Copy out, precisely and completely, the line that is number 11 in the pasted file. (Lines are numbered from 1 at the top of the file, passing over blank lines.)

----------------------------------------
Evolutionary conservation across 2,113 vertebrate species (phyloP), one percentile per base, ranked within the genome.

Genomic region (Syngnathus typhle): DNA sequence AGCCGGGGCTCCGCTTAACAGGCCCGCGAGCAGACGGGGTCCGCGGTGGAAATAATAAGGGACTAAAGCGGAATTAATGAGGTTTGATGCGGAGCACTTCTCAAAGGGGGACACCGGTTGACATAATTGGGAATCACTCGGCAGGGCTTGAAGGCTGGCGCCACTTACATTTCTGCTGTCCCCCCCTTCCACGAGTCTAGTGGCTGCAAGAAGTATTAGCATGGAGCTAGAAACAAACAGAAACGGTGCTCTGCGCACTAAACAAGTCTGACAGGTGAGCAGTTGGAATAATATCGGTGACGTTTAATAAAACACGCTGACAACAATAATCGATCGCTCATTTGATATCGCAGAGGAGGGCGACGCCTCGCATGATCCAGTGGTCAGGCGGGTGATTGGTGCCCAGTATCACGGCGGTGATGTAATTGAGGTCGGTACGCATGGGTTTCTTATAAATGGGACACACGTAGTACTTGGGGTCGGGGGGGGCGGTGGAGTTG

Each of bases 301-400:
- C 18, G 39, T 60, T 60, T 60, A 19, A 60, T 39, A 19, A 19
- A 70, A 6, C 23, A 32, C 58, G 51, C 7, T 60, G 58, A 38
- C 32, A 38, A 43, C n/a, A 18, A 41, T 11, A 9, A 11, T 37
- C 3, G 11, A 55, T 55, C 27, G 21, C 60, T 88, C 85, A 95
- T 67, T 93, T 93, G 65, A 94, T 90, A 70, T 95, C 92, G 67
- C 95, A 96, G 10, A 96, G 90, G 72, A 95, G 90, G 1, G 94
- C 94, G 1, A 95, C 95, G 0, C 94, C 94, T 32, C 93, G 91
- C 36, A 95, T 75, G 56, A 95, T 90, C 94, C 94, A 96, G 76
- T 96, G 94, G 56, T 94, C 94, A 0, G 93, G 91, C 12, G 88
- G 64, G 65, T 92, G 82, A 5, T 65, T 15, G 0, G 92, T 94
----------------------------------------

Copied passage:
- C 36, A 95, T 75, G 56, A 95, T 90, C 94, C 94, A 96, G 76